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Protecting schools as tools of social cohesion

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Protecting schools as tools of social cohesion

Nompendulo Mkatshwa

14th September 2018

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The sad reality is that the legacies of the Apartheid Regime remain deeply entrenched in the everyday lives of South Africans. From the era of our beloved Former President Nelson Mandela to the era of our current President Cyril Ramaphosa the efforts of creating a socially cohesive South Africa remain a priority. From the ideals of a rainbow nation, to those of embracing the being of an African to the nationally popular ideals of “Thuma Mina” (send me), South Africa continues to strive to find itself.

I am of the view that various microcosms of society can be used as tools to achieve social cohesion in South Africa. These microcosms range from churches, sports teams, universities, big companies and schools among many others. It is my intent through this article to acknowledge the strides made within our schools towards a socially cohesive South Africa and raise alert to the stifling effects that the mis-diagnosis of our societal ills will have on the journey towards a socially cohesive South Africa.

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Where we come from as South Africa

When we speak of a socially cohesive South Africa we speak of a South Africa that acknowledges where it comes from in terms of its’ history of social division but aims to create a society where socially we are integrated. South Africa moves into this dream of social cohesion with a huge open scar of a distinctly separated social make-up. From schools, to clinics, to universities, to residential areas, to occupation, language and to any other form of institution one could possibly think of, South Africans existed separately. This separation socialised people in the most profound ways to the extent of which the division was not only achieved on a scale of whites versus non-whites but also among non-whites themselves; which, today I find to be one of the greatest cognitively hindering legacies of Apartheid.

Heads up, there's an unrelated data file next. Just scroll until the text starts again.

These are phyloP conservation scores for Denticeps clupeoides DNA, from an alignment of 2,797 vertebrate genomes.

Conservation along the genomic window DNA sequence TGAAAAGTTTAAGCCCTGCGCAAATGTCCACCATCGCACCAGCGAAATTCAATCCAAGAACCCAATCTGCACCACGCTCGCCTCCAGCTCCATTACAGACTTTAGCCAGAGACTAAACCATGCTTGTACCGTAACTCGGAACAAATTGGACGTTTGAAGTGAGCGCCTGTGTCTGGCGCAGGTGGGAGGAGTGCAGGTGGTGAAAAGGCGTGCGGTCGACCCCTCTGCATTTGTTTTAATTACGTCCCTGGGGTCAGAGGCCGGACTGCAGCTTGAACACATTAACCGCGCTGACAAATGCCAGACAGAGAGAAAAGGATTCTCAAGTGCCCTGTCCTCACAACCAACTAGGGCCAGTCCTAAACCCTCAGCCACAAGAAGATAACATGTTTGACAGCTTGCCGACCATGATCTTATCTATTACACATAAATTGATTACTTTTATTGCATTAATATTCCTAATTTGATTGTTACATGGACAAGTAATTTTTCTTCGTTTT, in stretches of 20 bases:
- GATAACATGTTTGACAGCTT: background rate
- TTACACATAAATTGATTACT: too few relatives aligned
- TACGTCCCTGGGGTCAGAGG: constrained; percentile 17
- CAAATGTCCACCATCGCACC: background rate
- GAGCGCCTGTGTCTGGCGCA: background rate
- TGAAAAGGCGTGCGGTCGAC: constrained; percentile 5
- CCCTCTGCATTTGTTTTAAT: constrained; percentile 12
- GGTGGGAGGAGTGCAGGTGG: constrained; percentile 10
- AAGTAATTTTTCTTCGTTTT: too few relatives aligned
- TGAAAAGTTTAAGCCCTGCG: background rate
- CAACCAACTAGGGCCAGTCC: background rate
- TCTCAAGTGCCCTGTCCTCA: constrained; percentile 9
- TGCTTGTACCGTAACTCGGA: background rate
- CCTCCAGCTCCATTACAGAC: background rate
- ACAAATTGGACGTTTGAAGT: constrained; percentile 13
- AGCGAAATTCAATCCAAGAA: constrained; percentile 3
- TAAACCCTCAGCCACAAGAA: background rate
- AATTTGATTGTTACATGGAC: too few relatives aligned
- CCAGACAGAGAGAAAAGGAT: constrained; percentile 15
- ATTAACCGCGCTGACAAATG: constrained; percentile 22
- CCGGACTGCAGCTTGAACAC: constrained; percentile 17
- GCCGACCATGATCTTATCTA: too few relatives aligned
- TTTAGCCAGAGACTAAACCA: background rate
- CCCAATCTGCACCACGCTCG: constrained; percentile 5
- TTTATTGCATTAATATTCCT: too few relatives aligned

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The then non-white races of South Africa today commonly referred to as black/African, coloured and Indian still live with complexes and nuances as a result of the hierarchical classification of non-white races given by the Apartheid Government.

Concordia

This was seen, and some may argue that there are still remnants of it, in the Concordia Township of Knysna. Concordia is a township in Knysna that was originally dominated by the coloured community. Over the years it has integrated into a coloured and black community. With the shortage of schools in the Knysna Townships in 2012 a school called Concordia High School was built in Concordia. This school was to be a parallel-language school. This would mean that there would be classes where the language of teaching and learning is English and a class where the language of teaching and learning is Afrikaans. This was the first of such a school in the Knysna Townships.

The Misdiagnosis

Soon after the school was open there was a lot of violence in and around the school, between learners of the school and learners outside the school. Out of this violence there was a great narrative within the community that insinuated that the violence was racially motivated. This narrative insinuated that coloured and black learners could not tolerate each other in an academic space.

The Actual Diagnosis

Speaking to one of the officials of the school, this narrative is not true but rather that the violence was community-based youth-gang related. So, gangs from a predominantly black community versus a gang from a predominantly coloured community fighting each other over gang related matters and not race related matters. This fighting then trickles into the school as some learners are members of these community-based youth-gangs. The various gang affiliations would spew a range of fights within the school; from fighting over who gets to wear a hat called “i-straggel” to a learner being stabbed across the stomach resulting in the learners guts hanging out in 2015.